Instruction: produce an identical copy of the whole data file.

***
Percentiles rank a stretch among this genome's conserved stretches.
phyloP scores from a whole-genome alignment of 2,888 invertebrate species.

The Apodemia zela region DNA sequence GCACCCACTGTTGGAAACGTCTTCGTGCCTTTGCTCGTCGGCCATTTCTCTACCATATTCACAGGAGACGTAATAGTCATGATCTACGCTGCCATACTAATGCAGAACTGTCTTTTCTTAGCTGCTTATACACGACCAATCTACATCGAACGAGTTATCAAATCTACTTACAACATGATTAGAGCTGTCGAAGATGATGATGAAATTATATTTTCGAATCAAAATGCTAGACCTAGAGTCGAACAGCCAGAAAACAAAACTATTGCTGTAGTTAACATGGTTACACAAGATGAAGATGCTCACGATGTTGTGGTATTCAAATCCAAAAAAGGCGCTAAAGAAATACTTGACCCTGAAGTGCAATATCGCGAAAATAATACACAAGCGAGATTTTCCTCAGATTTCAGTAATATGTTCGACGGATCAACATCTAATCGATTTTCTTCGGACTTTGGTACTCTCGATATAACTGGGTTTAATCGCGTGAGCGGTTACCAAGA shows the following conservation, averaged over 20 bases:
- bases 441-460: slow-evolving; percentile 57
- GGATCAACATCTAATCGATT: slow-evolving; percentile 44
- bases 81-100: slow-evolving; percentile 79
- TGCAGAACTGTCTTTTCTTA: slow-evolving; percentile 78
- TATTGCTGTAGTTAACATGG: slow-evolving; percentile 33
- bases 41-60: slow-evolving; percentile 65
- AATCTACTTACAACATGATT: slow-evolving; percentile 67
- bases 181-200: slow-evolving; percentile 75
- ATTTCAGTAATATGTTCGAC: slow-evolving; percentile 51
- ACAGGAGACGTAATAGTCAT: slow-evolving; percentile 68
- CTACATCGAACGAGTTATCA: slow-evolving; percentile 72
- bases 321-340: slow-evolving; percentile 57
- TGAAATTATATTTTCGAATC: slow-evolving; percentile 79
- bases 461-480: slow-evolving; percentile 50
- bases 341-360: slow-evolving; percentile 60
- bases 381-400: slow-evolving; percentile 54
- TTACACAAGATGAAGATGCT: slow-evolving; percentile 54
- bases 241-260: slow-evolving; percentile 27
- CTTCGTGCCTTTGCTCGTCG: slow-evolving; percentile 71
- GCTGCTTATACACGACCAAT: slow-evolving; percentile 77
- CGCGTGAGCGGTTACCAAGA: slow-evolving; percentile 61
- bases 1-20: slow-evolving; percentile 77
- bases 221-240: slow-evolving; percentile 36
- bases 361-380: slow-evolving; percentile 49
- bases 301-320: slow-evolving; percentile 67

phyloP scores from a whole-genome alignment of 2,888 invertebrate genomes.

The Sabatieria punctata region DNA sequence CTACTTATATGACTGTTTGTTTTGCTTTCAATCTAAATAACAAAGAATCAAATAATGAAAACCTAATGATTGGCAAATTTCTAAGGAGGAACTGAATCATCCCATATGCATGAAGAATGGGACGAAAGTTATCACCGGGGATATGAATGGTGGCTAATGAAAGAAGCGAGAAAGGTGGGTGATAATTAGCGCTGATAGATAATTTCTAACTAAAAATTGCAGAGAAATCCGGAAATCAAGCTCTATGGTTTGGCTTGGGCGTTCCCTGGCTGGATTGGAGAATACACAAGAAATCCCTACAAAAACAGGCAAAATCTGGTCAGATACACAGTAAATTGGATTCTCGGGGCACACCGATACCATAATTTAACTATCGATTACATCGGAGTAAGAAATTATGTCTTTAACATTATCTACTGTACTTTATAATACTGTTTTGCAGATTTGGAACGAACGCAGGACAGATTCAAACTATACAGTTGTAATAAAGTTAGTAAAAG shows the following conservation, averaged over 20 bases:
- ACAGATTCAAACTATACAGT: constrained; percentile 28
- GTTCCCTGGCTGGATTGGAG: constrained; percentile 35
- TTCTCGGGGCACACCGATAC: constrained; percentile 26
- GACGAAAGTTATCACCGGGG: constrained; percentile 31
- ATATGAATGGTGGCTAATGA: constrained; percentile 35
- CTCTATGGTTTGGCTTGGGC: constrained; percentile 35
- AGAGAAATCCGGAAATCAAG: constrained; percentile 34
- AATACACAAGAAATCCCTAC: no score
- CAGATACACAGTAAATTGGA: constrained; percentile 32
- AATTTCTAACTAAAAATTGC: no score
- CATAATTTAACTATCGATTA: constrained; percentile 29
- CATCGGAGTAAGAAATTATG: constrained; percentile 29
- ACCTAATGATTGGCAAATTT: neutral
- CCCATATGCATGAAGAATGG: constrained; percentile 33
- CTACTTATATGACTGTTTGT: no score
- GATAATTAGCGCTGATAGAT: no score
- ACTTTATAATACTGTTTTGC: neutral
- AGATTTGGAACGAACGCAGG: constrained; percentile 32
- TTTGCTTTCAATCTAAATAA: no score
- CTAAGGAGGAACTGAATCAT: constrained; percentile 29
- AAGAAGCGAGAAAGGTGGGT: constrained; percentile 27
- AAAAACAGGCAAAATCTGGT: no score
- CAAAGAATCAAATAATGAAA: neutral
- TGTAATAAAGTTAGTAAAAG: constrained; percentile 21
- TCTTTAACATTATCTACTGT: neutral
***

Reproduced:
Percentiles rank a stretch among this genome's conserved stretches.
phyloP scores from a whole-genome alignment of 2,888 invertebrate species.

The Apodemia zela region DNA sequence GCACCCACTGTTGGAAACGTCTTCGTGCCTTTGCTCGTCGGCCATTTCTCTACCATATTCACAGGAGACGTAATAGTCATGATCTACGCTGCCATACTAATGCAGAACTGTCTTTTCTTAGCTGCTTATACACGACCAATCTACATCGAACGAGTTATCAAATCTACTTACAACATGATTAGAGCTGTCGAAGATGATGATGAAATTATATTTTCGAATCAAAATGCTAGACCTAGAGTCGAACAGCCAGAAAACAAAACTATTGCTGTAGTTAACATGGTTACACAAGATGAAGATGCTCACGATGTTGTGGTATTCAAATCCAAAAAAGGCGCTAAAGAAATACTTGACCCTGAAGTGCAATATCGCGAAAATAATACACAAGCGAGATTTTCCTCAGATTTCAGTAATATGTTCGACGGATCAACATCTAATCGATTTTCTTCGGACTTTGGTACTCTCGATATAACTGGGTTTAATCGCGTGAGCGGTTACCAAGA shows the following conservation, averaged over 20 bases:
- bases 441-460: slow-evolving; percentile 57
- GGATCAACATCTAATCGATT: slow-evolving; percentile 44
- bases 81-100: slow-evolving; percentile 79
- TGCAGAACTGTCTTTTCTTA: slow-evolving; percentile 78
- TATTGCTGTAGTTAACATGG: slow-evolving; percentile 33
- bases 41-60: slow-evolving; percentile 65
- AATCTACTTACAACATGATT: slow-evolving; percentile 67
- bases 181-200: slow-evolving; percentile 75
- ATTTCAGTAATATGTTCGAC: slow-evolving; percentile 51
- ACAGGAGACGTAATAGTCAT: slow-evolving; percentile 68
- CTACATCGAACGAGTTATCA: slow-evolving; percentile 72
- bases 321-340: slow-evolving; percentile 57
- TGAAATTATATTTTCGAATC: slow-evolving; percentile 79
- bases 461-480: slow-evolving; percentile 50
- bases 341-360: slow-evolving; percentile 60
- bases 381-400: slow-evolving; percentile 54
- TTACACAAGATGAAGATGCT: slow-evolving; percentile 54
- bases 241-260: slow-evolving; percentile 27
- CTTCGTGCCTTTGCTCGTCG: slow-evolving; percentile 71
- GCTGCTTATACACGACCAAT: slow-evolving; percentile 77
- CGCGTGAGCGGTTACCAAGA: slow-evolving; percentile 61
- bases 1-20: slow-evolving; percentile 77
- bases 221-240: slow-evolving; percentile 36
- bases 361-380: slow-evolving; percentile 49
- bases 301-320: slow-evolving; percentile 67

phyloP scores from a whole-genome alignment of 2,888 invertebrate genomes.

The Sabatieria punctata region DNA sequence CTACTTATATGACTGTTTGTTTTGCTTTCAATCTAAATAACAAAGAATCAAATAATGAAAACCTAATGATTGGCAAATTTCTAAGGAGGAACTGAATCATCCCATATGCATGAAGAATGGGACGAAAGTTATCACCGGGGATATGAATGGTGGCTAATGAAAGAAGCGAGAAAGGTGGGTGATAATTAGCGCTGATAGATAATTTCTAACTAAAAATTGCAGAGAAATCCGGAAATCAAGCTCTATGGTTTGGCTTGGGCGTTCCCTGGCTGGATTGGAGAATACACAAGAAATCCCTACAAAAACAGGCAAAATCTGGTCAGATACACAGTAAATTGGATTCTCGGGGCACACCGATACCATAATTTAACTATCGATTACATCGGAGTAAGAAATTATGTCTTTAACATTATCTACTGTACTTTATAATACTGTTTTGCAGATTTGGAACGAACGCAGGACAGATTCAAACTATACAGTTGTAATAAAGTTAGTAAAAG shows the following conservation, averaged over 20 bases:
- ACAGATTCAAACTATACAGT: constrained; percentile 28
- GTTCCCTGGCTGGATTGGAG: constrained; percentile 35
- TTCTCGGGGCACACCGATAC: constrained; percentile 26
- GACGAAAGTTATCACCGGGG: constrained; percentile 31
- ATATGAATGGTGGCTAATGA: constrained; percentile 35
- CTCTATGGTTTGGCTTGGGC: constrained; percentile 35
- AGAGAAATCCGGAAATCAAG: constrained; percentile 34
- AATACACAAGAAATCCCTAC: no score
- CAGATACACAGTAAATTGGA: constrained; percentile 32
- AATTTCTAACTAAAAATTGC: no score
- CATAATTTAACTATCGATTA: constrained; percentile 29
- CATCGGAGTAAGAAATTATG: constrained; percentile 29
- ACCTAATGATTGGCAAATTT: neutral
- CCCATATGCATGAAGAATGG: constrained; percentile 33
- CTACTTATATGACTGTTTGT: no score
- GATAATTAGCGCTGATAGAT: no score
- ACTTTATAATACTGTTTTGC: neutral
- AGATTTGGAACGAACGCAGG: constrained; percentile 32
- TTTGCTTTCAATCTAAATAA: no score
- CTAAGGAGGAACTGAATCAT: constrained; percentile 29
- AAGAAGCGAGAAAGGTGGGT: constrained; percentile 27
- AAAAACAGGCAAAATCTGGT: no score
- CAAAGAATCAAATAATGAAA: neutral
- TGTAATAAAGTTAGTAAAAG: constrained; percentile 21
- TCTTTAACATTATCTACTGT: neutral